• the respective filter plate 30 is arranged orthogonally to said wall and is in turn easily removable, and replaceable, by simply letting it slide along said two support sides 31 and 32,
      the extremely advantageous result is obtained of combining the most desirable effects of a very high filtering efficiency and a very low loss of flow pressure with an improved replaceability and serviceability of the filters themselves in a single and same apparatus.

Said filter plate 30 can of course be oriented outwards and—at the same time—upwards, as illustrated in FIG. 4, or also in such manner as to cause the stream of filtered air to be exhausted towards the wall that faces backwards, towards the operator. In this case, the filter plate 30 may be positioned on a vertical plane and be delimited, along two opposite edges thereof, by two vertical, diagonally opposed sides of said chamber 20 (not shown in the Figures).

Such different arrangement, however, does by no means affect the need for the respective inflow port 20A to direct the flow into a definite one, e.g. the one indicated at 23, of said prismatic volumes 23 and 24, and the related outflow port 20B to open up into the other one, e.g. the one indicated at 24, of said prismatic volumes and, obviously, towards said rear wall 4.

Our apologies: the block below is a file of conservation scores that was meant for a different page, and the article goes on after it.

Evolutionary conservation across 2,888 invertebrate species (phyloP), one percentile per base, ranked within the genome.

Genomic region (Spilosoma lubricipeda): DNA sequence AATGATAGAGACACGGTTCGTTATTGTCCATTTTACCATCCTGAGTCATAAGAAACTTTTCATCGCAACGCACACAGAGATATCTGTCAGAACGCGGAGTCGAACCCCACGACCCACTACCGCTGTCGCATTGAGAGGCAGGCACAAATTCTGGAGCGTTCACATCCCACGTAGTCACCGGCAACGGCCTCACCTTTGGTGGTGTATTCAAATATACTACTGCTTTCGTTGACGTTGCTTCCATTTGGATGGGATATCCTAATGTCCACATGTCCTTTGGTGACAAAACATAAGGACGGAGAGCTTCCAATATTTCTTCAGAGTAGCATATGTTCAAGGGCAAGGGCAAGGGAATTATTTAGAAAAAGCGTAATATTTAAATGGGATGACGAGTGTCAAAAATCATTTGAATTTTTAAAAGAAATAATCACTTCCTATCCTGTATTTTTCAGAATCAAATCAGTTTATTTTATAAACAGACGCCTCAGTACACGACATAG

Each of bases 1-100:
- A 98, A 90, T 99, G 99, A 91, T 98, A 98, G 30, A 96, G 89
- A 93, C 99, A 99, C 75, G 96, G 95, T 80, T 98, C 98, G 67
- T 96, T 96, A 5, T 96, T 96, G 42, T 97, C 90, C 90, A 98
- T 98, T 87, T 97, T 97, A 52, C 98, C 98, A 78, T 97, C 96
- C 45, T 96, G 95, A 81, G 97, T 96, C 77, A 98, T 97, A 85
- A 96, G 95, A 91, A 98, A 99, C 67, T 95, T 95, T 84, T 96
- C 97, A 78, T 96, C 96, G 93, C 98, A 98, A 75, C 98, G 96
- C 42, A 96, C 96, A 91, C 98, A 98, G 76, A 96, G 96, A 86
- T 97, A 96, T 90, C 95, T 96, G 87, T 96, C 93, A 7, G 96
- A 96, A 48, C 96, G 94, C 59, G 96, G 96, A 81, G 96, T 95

Fully apparent from the above description and, in particular, the illustration appearing in FIG. 1 is therefore the ability of the inventive apparatus to achieve optimum results in terms of efficient air circulation and operating quietness, owing to the fact that the flow of air is re-circulated along an almost closed-loop flow-path, which is in particular curved in a continuous, progressive and by no means abrupt manner, wherein elbow-shaped sections, in which through-flowing gases may give rise to hissing or roaring sounds, are above all reduced to a minimum.

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U.S. Classification126/299.00C, 454/63, 126/299.00R, 126/299.00E, 126/299.00D
International ClassificationF24C15/20
Cooperative ClassificationF24C15/2035, F24C15/2042
European ClassificationF24C15/20F, F24C15/20D
Legal Events
Oct 22, 2007ASAssignment
Aug 12, 2015FPAYFee payment
Year of fee payment: 4